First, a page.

On to the port.
Interestingly, the airport is on the Pacific side of Panama. Our ship would be entering the Canal on the Caribbean side near Colon and anchoring in Gatun Lake for the night. This meant that we had to drive across the entire country to catch our ship. It took about 45 minutes. I’m used to planning vacations that start with a minimum of six hours of driving just to get out of Texas, so that was cool.
The highway to Colon was lined with beautiful tropical forests – I’m from a more arid climate, so please forgive me if I talk about plants a lot. There was also poverty. Like in so many countries, including ours, the wealth that builds the amazing skyscrapers doesn’t seem to be reaching shacks precariously hugging the hillsides. I know that’s simplistic, that poverty is complicated, and I don’t pretend to have a solution. But I can’t think about the trip without also wondering if the tourist dollars of lucky people like us eventually helped any of the Panamanians who lived along the highway, or if we were just rolling past their lives leaving nothing in our wake except exhaust fumes.
The port in Colon is located near the historic center of old Colon with beautiful old buildings dating to the mid-nineteenth century, long before the Canal was finished. Some have been restored but many were in a state of decay. Both my husband and I have been active in historic preservation and it was good to see these buildings still standing. There is an initiative to save the district through the non-profit World Monuments Fund, which has an interesting short video on their efforts on their website at https://www.wmf.org.
Next stop was a small warehouse where we were told to place our luggage at the front and take a seat in rows of chairs in the center of the room. A dog sniffed the luggage for contraband (our son’s remaining snacks survived; that pup had a lot more self-control than ours) and we were on through the building to board our home for the next week.
Our ship, the National Geographic Quest. This is the cruise line’s promotional picture, but the ship really is this pretty in person.
According to the crew, we barely made it in time. The Canal authorities have a strict schedule; there is so much traffic through the canal, if you miss your spot you may have to wait for days or weeks for another chance. The original itinerary was a morning flight out of Miami, a quick COVID test, and plenty of time to go through customs at the port and get on the ship. When the airline cancelled their morning flight to Panama, switching everyone to a flight that left hours later, the travel planners had to scramble.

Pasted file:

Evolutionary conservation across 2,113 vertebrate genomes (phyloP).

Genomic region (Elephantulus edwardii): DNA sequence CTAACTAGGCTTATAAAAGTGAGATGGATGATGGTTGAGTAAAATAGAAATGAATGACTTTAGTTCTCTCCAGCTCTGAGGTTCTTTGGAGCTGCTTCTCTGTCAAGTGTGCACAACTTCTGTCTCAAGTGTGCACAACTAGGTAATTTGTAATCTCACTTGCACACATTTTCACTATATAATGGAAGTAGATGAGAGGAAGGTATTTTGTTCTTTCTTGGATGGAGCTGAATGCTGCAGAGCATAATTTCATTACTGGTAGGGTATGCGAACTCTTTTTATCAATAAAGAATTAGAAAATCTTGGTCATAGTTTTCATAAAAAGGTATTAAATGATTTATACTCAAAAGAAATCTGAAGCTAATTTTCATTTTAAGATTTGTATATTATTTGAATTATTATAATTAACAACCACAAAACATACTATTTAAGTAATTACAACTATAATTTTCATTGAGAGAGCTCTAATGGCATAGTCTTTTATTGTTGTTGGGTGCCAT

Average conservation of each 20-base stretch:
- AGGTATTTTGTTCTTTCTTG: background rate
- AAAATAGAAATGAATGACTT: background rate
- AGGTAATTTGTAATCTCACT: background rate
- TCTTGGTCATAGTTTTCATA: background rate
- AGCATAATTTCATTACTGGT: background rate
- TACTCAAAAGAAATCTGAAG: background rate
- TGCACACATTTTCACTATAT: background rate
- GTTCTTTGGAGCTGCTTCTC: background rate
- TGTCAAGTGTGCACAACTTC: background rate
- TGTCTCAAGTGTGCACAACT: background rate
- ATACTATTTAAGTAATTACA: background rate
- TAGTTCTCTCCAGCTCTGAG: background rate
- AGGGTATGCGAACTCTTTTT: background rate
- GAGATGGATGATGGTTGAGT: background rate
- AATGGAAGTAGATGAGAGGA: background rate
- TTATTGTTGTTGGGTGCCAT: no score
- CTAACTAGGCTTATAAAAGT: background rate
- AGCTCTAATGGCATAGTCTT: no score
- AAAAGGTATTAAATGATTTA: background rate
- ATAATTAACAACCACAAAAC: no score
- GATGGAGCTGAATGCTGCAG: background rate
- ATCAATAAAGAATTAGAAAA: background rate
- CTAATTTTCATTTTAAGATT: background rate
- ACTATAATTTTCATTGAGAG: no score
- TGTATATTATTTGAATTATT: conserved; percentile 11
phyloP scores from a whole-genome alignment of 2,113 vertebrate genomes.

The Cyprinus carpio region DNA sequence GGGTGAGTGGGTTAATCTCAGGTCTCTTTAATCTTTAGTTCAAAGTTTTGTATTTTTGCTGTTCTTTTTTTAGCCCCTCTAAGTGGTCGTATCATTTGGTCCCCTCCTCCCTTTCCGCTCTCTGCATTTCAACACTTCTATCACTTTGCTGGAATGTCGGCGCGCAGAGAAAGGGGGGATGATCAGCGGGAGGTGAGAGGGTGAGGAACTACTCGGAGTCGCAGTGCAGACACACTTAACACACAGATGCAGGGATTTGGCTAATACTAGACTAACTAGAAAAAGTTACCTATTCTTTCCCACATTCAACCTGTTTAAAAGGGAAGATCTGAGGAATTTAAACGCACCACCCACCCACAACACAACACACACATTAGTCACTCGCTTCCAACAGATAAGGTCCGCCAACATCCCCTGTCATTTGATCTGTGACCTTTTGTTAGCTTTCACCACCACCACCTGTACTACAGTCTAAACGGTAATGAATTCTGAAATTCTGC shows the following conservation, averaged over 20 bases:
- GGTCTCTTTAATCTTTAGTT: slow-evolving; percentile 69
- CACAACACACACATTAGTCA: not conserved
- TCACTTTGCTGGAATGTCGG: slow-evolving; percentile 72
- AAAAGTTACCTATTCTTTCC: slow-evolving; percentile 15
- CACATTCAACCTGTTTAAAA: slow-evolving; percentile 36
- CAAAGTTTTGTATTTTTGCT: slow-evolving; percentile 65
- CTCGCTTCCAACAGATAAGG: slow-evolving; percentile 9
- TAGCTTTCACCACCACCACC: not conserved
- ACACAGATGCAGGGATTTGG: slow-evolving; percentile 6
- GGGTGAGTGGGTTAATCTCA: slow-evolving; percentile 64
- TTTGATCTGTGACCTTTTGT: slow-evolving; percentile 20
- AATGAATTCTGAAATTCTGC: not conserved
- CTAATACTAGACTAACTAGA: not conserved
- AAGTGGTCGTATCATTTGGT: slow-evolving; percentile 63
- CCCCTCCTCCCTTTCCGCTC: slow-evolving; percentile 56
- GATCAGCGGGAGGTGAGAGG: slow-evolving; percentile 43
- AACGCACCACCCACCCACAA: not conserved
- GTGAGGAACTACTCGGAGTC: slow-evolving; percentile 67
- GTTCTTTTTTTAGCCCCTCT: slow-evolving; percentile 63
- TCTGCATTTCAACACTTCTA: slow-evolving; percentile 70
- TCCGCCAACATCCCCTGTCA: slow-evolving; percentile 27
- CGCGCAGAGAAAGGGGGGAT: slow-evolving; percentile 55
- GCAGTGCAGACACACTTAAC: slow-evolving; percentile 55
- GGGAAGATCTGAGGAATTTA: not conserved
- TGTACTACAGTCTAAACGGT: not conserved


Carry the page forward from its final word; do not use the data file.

Embarkation involved having luggage whisked away as soon as it received canine clearance, a welcome at the end of the gangway with a warm towel to refresh ourselves (very posh) and being directed to our room on the top deck. Our luggage somehow managed to beat us there. Then came unpacking, orientation in the ship’s lounge, and dinner.
My biggest fear, that I wouldn’t be able to navigate the ship because I wasn’t, technically, supposed to be on it, was put to rest. An expedition cruise is advertised for people who are in reasonably good shape and I am not; cane, brace, and a body more fluffy than svelte isn’t at all what they are expecting. My husband was here to transit the Canal and my son to talk to Nat Geo scientists and explore the natural world he loved. Secretly, I was just hoping I could sneak past the healthy types and not make too big a fool of myself or be a burden on the staff. Okay, maybe I did wish I could snorkel and see a coral reef for the first time, and I was pretty sure I’d be fascinated by the workings of the locks and would enjoy seeing the local flora and fauna, but beyond that I just wanted to make it through the week. I assumed I would be limited mostly to our stateroom and I brought my writing to keep me busy while the boys were out and about.
But so far, so good. The ship had an elevator and handrails along the corridors in case the ride got bumpy. There were four guest decks, capacity for just 100 passengers and only about 40 on board, so no endless walking or crowded venues involved. And the crew? Absolutely, incredibly amazing.
By dinnertime, we were already on our way through the Gatun locks. They would lift us from the Caribbean up to Gatun Lake, which was created by the Canal builders to control the Chagres River and to supply water to run the lock system. We would be anchoring there overnight, a rare privilege as most ships traversed the lake, which connects the two lock systems, without stopping.
This is a photo of the Gatun locks in daylight. Unfortunately, we had to traverse the locks at night. The largest ships travel during the day because of the delicacy of moving them through the locks, which were built when cargo ships were much smaller than they are now.
The Quest was short enough that sailboats, which appeared to be lashed together, were able to move with us through the locks. In the photo below, which was taken in the dining room, the gates for the lock are just behind the sailboats.
During the transit it was raining, so we chose to watch the action through the windows. Once through the locks, we were off to bed. It had been a long day.
Day Three – Gatun Lake, Barro Colorado Island and the rest of the Panama Canal.